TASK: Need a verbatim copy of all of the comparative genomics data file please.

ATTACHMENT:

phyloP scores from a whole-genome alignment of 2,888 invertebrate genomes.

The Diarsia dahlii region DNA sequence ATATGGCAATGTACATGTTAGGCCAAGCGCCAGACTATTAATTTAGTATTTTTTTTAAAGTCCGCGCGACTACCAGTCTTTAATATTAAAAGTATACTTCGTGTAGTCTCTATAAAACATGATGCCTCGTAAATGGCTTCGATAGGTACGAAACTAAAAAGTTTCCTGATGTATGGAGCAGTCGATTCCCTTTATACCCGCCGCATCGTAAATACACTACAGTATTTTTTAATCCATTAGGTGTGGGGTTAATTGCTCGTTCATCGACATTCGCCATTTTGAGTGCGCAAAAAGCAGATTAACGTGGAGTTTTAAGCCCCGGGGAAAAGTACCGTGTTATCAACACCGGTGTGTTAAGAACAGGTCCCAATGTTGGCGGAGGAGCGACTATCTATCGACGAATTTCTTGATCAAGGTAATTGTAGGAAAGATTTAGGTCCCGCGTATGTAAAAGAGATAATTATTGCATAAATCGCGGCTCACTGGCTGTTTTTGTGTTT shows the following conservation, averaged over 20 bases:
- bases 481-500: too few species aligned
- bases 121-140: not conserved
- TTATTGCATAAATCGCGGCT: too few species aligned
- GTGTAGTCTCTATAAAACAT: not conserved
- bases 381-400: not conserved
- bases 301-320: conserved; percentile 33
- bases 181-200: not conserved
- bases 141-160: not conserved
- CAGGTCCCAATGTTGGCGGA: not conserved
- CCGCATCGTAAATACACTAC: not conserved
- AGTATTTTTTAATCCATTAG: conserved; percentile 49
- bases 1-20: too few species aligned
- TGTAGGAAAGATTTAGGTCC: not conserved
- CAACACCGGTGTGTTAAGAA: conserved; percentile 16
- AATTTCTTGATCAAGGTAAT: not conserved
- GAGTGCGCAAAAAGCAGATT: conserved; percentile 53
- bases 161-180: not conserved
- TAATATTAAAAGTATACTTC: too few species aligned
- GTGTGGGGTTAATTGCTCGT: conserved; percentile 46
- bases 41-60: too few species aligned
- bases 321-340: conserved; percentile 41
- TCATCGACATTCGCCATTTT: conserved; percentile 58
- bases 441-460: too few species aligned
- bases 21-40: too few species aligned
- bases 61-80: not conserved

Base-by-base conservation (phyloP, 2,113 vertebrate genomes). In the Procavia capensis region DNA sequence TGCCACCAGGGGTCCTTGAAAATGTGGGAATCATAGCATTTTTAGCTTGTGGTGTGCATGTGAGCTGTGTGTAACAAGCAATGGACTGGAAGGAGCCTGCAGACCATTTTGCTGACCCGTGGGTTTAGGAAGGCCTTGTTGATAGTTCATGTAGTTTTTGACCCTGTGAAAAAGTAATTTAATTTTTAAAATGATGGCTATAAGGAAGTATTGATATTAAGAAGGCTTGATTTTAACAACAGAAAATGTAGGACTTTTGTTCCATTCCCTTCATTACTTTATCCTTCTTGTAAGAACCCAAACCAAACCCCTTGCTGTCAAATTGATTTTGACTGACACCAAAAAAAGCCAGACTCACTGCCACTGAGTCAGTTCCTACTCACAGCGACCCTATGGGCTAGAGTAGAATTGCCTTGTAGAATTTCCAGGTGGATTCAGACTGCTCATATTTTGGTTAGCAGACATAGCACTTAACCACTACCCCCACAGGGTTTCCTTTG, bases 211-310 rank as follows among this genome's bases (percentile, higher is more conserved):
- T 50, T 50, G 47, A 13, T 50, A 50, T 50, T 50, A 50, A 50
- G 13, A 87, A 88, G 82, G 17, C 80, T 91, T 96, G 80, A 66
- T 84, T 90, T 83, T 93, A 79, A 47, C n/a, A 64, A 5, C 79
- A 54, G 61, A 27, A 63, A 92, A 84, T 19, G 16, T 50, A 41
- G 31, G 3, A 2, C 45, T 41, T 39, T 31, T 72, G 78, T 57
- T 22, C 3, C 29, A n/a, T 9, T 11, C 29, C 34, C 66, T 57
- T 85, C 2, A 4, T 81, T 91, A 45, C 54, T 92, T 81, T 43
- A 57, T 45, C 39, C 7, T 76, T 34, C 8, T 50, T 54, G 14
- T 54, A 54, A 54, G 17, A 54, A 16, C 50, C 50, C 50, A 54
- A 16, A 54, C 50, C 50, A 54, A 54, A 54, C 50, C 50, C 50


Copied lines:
phyloP scores from a whole-genome alignment of 2,888 invertebrate genomes.

The Diarsia dahlii region DNA sequence ATATGGCAATGTACATGTTAGGCCAAGCGCCAGACTATTAATTTAGTATTTTTTTTAAAGTCCGCGCGACTACCAGTCTTTAATATTAAAAGTATACTTCGTGTAGTCTCTATAAAACATGATGCCTCGTAAATGGCTTCGATAGGTACGAAACTAAAAAGTTTCCTGATGTATGGAGCAGTCGATTCCCTTTATACCCGCCGCATCGTAAATACACTACAGTATTTTTTAATCCATTAGGTGTGGGGTTAATTGCTCGTTCATCGACATTCGCCATTTTGAGTGCGCAAAAAGCAGATTAACGTGGAGTTTTAAGCCCCGGGGAAAAGTACCGTGTTATCAACACCGGTGTGTTAAGAACAGGTCCCAATGTTGGCGGAGGAGCGACTATCTATCGACGAATTTCTTGATCAAGGTAATTGTAGGAAAGATTTAGGTCCCGCGTATGTAAAAGAGATAATTATTGCATAAATCGCGGCTCACTGGCTGTTTTTGTGTTT shows the following conservation, averaged over 20 bases:
- bases 481-500: too few species aligned
- bases 121-140: not conserved
- TTATTGCATAAATCGCGGCT: too few species aligned
- GTGTAGTCTCTATAAAACAT: not conserved
- bases 381-400: not conserved
- bases 301-320: conserved; percentile 33
- bases 181-200: not conserved
- bases 141-160: not conserved
- CAGGTCCCAATGTTGGCGGA: not conserved
- CCGCATCGTAAATACACTAC: not conserved
- AGTATTTTTTAATCCATTAG: conserved; percentile 49
- bases 1-20: too few species aligned
- TGTAGGAAAGATTTAGGTCC: not conserved
- CAACACCGGTGTGTTAAGAA: conserved; percentile 16
- AATTTCTTGATCAAGGTAAT: not conserved
- GAGTGCGCAAAAAGCAGATT: conserved; percentile 53
- bases 161-180: not conserved
- TAATATTAAAAGTATACTTC: too few species aligned
- GTGTGGGGTTAATTGCTCGT: conserved; percentile 46
- bases 41-60: too few species aligned
- bases 321-340: conserved; percentile 41
- TCATCGACATTCGCCATTTT: conserved; percentile 58
- bases 441-460: too few species aligned
- bases 21-40: too few species aligned
- bases 61-80: not conserved

Base-by-base conservation (phyloP, 2,113 vertebrate genomes). In the Procavia capensis region DNA sequence TGCCACCAGGGGTCCTTGAAAATGTGGGAATCATAGCATTTTTAGCTTGTGGTGTGCATGTGAGCTGTGTGTAACAAGCAATGGACTGGAAGGAGCCTGCAGACCATTTTGCTGACCCGTGGGTTTAGGAAGGCCTTGTTGATAGTTCATGTAGTTTTTGACCCTGTGAAAAAGTAATTTAATTTTTAAAATGATGGCTATAAGGAAGTATTGATATTAAGAAGGCTTGATTTTAACAACAGAAAATGTAGGACTTTTGTTCCATTCCCTTCATTACTTTATCCTTCTTGTAAGAACCCAAACCAAACCCCTTGCTGTCAAATTGATTTTGACTGACACCAAAAAAAGCCAGACTCACTGCCACTGAGTCAGTTCCTACTCACAGCGACCCTATGGGCTAGAGTAGAATTGCCTTGTAGAATTTCCAGGTGGATTCAGACTGCTCATATTTTGGTTAGCAGACATAGCACTTAACCACTACCCCCACAGGGTTTCCTTTG, bases 211-310 rank as follows among this genome's bases (percentile, higher is more conserved):
- T 50, T 50, G 47, A 13, T 50, A 50, T 50, T 50, A 50, A 50
- G 13, A 87, A 88, G 82, G 17, C 80, T 91, T 96, G 80, A 66
- T 84, T 90, T 83, T 93, A 79, A 47, C n/a, A 64, A 5, C 79
- A 54, G 61, A 27, A 63, A 92, A 84, T 19, G 16, T 50, A 41
- G 31, G 3, A 2, C 45, T 41, T 39, T 31, T 72, G 78, T 57
- T 22, C 3, C 29, A n/a, T 9, T 11, C 29, C 34, C 66, T 57
- T 85, C 2, A 4, T 81, T 91, A 45, C 54, T 92, T 81, T 43
- A 57, T 45, C 39, C 7, T 76, T 34, C 8, T 50, T 54, G 14
- T 54, A 54, A 54, G 17, A 54, A 16, C 50, C 50, C 50, A 54
- A 16, A 54, C 50, C 50, A 54, A 54, A 54, C 50, C 50, C 50